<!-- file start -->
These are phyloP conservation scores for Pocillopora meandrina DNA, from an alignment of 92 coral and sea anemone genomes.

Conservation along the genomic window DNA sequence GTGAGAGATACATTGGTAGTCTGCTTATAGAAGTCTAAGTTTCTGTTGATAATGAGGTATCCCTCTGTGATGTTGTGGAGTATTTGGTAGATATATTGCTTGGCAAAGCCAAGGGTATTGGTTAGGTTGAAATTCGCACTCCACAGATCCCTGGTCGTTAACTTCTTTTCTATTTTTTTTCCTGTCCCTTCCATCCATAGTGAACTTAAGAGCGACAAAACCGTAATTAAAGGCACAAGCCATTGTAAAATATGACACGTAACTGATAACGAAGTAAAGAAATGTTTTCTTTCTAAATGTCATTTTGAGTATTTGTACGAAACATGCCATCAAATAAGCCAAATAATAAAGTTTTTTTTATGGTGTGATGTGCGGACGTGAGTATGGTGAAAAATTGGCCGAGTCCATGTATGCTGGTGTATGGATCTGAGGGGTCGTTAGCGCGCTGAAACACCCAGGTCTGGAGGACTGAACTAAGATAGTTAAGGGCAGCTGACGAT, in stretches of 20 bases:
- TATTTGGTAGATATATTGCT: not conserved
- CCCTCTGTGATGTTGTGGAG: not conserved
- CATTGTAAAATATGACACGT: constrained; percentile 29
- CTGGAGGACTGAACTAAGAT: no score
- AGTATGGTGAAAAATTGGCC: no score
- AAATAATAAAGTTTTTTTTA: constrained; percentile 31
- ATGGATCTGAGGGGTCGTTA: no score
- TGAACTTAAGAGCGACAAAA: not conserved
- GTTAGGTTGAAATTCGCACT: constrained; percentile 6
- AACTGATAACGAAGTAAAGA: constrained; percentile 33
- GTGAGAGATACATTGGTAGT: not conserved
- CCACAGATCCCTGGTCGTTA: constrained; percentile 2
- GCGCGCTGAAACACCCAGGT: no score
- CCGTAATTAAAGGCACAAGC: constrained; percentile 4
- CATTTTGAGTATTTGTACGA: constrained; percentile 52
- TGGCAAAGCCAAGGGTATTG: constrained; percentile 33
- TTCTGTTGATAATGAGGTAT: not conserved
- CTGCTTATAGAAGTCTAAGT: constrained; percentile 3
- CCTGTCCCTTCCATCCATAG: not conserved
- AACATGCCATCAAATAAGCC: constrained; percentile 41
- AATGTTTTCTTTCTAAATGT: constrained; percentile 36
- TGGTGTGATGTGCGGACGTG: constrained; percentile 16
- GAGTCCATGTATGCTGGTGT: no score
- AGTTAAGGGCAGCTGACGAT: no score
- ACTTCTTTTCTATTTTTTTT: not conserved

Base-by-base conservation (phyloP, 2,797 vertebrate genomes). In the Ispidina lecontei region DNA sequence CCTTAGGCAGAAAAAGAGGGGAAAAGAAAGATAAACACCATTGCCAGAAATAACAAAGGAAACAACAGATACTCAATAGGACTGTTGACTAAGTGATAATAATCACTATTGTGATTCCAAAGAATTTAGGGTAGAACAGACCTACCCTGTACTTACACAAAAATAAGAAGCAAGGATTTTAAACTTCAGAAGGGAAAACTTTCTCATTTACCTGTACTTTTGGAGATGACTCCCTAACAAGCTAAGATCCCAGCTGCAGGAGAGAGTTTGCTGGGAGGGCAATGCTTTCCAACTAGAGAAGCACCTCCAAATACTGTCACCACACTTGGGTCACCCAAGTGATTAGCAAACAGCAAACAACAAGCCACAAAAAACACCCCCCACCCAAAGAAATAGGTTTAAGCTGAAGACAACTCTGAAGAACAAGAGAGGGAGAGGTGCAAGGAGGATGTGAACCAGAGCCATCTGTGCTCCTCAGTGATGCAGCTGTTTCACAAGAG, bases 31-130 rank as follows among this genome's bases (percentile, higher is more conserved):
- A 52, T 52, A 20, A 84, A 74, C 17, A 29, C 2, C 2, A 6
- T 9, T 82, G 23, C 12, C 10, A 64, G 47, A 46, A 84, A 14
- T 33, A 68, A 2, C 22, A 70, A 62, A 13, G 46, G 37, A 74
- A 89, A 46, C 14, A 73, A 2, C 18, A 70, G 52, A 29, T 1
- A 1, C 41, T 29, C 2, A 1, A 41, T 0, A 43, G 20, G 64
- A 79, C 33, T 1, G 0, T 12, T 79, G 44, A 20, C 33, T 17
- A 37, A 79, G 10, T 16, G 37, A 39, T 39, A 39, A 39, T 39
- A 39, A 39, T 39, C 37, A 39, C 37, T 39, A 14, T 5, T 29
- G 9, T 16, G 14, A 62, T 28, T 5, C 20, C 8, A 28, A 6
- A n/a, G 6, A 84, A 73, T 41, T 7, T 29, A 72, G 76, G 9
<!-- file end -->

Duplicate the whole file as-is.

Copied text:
These are phyloP conservation scores for Pocillopora meandrina DNA, from an alignment of 92 coral and sea anemone genomes.

Conservation along the genomic window DNA sequence GTGAGAGATACATTGGTAGTCTGCTTATAGAAGTCTAAGTTTCTGTTGATAATGAGGTATCCCTCTGTGATGTTGTGGAGTATTTGGTAGATATATTGCTTGGCAAAGCCAAGGGTATTGGTTAGGTTGAAATTCGCACTCCACAGATCCCTGGTCGTTAACTTCTTTTCTATTTTTTTTCCTGTCCCTTCCATCCATAGTGAACTTAAGAGCGACAAAACCGTAATTAAAGGCACAAGCCATTGTAAAATATGACACGTAACTGATAACGAAGTAAAGAAATGTTTTCTTTCTAAATGTCATTTTGAGTATTTGTACGAAACATGCCATCAAATAAGCCAAATAATAAAGTTTTTTTTATGGTGTGATGTGCGGACGTGAGTATGGTGAAAAATTGGCCGAGTCCATGTATGCTGGTGTATGGATCTGAGGGGTCGTTAGCGCGCTGAAACACCCAGGTCTGGAGGACTGAACTAAGATAGTTAAGGGCAGCTGACGAT, in stretches of 20 bases:
- TATTTGGTAGATATATTGCT: not conserved
- CCCTCTGTGATGTTGTGGAG: not conserved
- CATTGTAAAATATGACACGT: constrained; percentile 29
- CTGGAGGACTGAACTAAGAT: no score
- AGTATGGTGAAAAATTGGCC: no score
- AAATAATAAAGTTTTTTTTA: constrained; percentile 31
- ATGGATCTGAGGGGTCGTTA: no score
- TGAACTTAAGAGCGACAAAA: not conserved
- GTTAGGTTGAAATTCGCACT: constrained; percentile 6
- AACTGATAACGAAGTAAAGA: constrained; percentile 33
- GTGAGAGATACATTGGTAGT: not conserved
- CCACAGATCCCTGGTCGTTA: constrained; percentile 2
- GCGCGCTGAAACACCCAGGT: no score
- CCGTAATTAAAGGCACAAGC: constrained; percentile 4
- CATTTTGAGTATTTGTACGA: constrained; percentile 52
- TGGCAAAGCCAAGGGTATTG: constrained; percentile 33
- TTCTGTTGATAATGAGGTAT: not conserved
- CTGCTTATAGAAGTCTAAGT: constrained; percentile 3
- CCTGTCCCTTCCATCCATAG: not conserved
- AACATGCCATCAAATAAGCC: constrained; percentile 41
- AATGTTTTCTTTCTAAATGT: constrained; percentile 36
- TGGTGTGATGTGCGGACGTG: constrained; percentile 16
- GAGTCCATGTATGCTGGTGT: no score
- AGTTAAGGGCAGCTGACGAT: no score
- ACTTCTTTTCTATTTTTTTT: not conserved

Base-by-base conservation (phyloP, 2,797 vertebrate genomes). In the Ispidina lecontei region DNA sequence CCTTAGGCAGAAAAAGAGGGGAAAAGAAAGATAAACACCATTGCCAGAAATAACAAAGGAAACAACAGATACTCAATAGGACTGTTGACTAAGTGATAATAATCACTATTGTGATTCCAAAGAATTTAGGGTAGAACAGACCTACCCTGTACTTACACAAAAATAAGAAGCAAGGATTTTAAACTTCAGAAGGGAAAACTTTCTCATTTACCTGTACTTTTGGAGATGACTCCCTAACAAGCTAAGATCCCAGCTGCAGGAGAGAGTTTGCTGGGAGGGCAATGCTTTCCAACTAGAGAAGCACCTCCAAATACTGTCACCACACTTGGGTCACCCAAGTGATTAGCAAACAGCAAACAACAAGCCACAAAAAACACCCCCCACCCAAAGAAATAGGTTTAAGCTGAAGACAACTCTGAAGAACAAGAGAGGGAGAGGTGCAAGGAGGATGTGAACCAGAGCCATCTGTGCTCCTCAGTGATGCAGCTGTTTCACAAGAG, bases 31-130 rank as follows among this genome's bases (percentile, higher is more conserved):
- A 52, T 52, A 20, A 84, A 74, C 17, A 29, C 2, C 2, A 6
- T 9, T 82, G 23, C 12, C 10, A 64, G 47, A 46, A 84, A 14
- T 33, A 68, A 2, C 22, A 70, A 62, A 13, G 46, G 37, A 74
- A 89, A 46, C 14, A 73, A 2, C 18, A 70, G 52, A 29, T 1
- A 1, C 41, T 29, C 2, A 1, A 41, T 0, A 43, G 20, G 64
- A 79, C 33, T 1, G 0, T 12, T 79, G 44, A 20, C 33, T 17
- A 37, A 79, G 10, T 16, G 37, A 39, T 39, A 39, A 39, T 39
- A 39, A 39, T 39, C 37, A 39, C 37, T 39, A 14, T 5, T 29
- G 9, T 16, G 14, A 62, T 28, T 5, C 20, C 8, A 28, A 6
- A n/a, G 6, A 84, A 73, T 41, T 7, T 29, A 72, G 76, G 9